A Journal on Lieutenant Nun

Lieutenant Nun is a story of power structures, masculine identity politics, and the navigation of social norms in 16th century Spain, and the broader scope of the New World. Catalina is clever, resourceful, learned (at least in Latin), and an excellent navigator of the social sphere. The story begins with her removing her nun’s habit, her hair, and ultimately, the social repercussions of being a woman. She flees her place in society by wearing the clothes of a man, and effectively removes herself from any social confine she previously inhibited. 

Catalina is interesting, because she occupies the space of an “anti-hero.” While she is the subject of her own story, it is very clear that she is violent, rash, quick to anger, manipulative, and a thief. She is unlike Laura Cereta, who strove for the abilities of women to be understood and known. Rather, Catalina chooses to emancipate only herself from her feminine position in society, and opts to climb the metaphorical social ladder for herself and her desires. In spite of the fact that she recognizes the limitations of being a woman in her society, she chooses to use these to her advantage, even building her own self identity off of her experiences as a colonizer and at the expense of marginalized communities and individuals around her.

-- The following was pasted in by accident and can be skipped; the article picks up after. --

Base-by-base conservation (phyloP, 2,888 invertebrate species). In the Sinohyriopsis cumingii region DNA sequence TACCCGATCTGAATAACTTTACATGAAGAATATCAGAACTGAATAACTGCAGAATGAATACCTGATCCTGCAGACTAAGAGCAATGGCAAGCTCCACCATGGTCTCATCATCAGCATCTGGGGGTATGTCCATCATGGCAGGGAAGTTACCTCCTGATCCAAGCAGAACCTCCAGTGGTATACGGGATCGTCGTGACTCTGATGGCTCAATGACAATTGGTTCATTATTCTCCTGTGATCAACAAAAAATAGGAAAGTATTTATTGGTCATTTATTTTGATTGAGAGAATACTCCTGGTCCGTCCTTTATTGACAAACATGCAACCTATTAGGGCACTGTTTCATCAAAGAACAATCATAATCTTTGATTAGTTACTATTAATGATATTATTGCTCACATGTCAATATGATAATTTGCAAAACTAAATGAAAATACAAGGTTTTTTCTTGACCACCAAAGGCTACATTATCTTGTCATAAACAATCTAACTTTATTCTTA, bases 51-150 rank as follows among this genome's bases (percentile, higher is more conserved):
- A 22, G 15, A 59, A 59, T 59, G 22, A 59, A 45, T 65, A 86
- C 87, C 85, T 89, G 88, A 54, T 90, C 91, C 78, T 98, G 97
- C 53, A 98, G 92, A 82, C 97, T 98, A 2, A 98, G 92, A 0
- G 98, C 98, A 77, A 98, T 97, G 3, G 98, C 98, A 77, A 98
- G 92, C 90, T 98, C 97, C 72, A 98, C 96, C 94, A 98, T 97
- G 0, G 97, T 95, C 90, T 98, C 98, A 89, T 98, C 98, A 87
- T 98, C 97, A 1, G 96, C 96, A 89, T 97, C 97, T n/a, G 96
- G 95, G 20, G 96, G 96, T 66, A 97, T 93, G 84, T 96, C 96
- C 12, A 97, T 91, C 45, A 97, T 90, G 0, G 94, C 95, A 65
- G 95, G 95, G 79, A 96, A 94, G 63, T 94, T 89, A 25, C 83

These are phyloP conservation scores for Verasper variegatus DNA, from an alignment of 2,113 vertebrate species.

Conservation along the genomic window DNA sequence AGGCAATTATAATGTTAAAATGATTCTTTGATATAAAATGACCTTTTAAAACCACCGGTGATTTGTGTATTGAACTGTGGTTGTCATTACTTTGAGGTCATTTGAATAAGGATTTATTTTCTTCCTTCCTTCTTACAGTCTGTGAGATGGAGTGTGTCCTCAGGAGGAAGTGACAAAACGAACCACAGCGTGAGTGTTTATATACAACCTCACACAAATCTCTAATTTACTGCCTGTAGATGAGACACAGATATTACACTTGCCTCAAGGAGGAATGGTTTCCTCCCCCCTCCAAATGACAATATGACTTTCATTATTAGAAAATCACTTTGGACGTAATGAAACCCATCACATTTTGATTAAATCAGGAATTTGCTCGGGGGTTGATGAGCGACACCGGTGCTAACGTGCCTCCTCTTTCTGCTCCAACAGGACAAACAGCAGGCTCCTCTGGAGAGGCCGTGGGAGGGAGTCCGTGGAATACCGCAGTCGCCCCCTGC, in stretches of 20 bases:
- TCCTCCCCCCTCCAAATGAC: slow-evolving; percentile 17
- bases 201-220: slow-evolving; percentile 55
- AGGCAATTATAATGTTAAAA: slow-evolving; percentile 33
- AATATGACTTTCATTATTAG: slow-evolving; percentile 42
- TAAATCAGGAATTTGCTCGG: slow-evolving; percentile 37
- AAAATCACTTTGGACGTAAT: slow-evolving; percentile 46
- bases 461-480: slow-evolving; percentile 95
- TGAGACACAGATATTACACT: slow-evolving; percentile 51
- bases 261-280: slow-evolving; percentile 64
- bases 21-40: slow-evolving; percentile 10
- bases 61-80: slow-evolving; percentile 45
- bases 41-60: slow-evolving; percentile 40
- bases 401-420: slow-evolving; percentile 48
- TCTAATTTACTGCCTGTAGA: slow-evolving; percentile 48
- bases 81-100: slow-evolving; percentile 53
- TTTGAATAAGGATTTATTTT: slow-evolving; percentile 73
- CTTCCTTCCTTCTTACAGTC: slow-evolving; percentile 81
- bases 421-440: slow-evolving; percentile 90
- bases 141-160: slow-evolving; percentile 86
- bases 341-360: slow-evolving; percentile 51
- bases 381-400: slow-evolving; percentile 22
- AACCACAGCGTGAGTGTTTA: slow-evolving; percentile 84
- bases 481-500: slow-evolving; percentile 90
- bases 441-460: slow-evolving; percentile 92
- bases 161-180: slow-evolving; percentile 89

In spite of her moral failures, Catalina’s story represents the idea of human beings housing unlimited potential. This is seen in her ability to occupy so many different spheres in the world around her. She is a nun, traveler, soldier, prisoner, fighter, and gambler who is able to slip away from any previous identity with a sense of ease, even characters like the Sheriff do not forget her. 

When needed, she uses the church to her advantage, and returns to a convent when it is of the utmost convenience to her. However, she is clearly not pious. This is indicative of a change in defining factors in a person’s life during the Renaissance. She uses “God” as a tool, but it is not central to her identity. The same can be said about her relationship with her family, which she only uses for economic upward mobility through theft. Previously, as shown by texts like The Fat Woodworker, family and religion were quintessential aspects of a person’s identity. In the accounts of her travels however, Catalina makes it clear that these do not apply to her, and only exist to serve her as needed.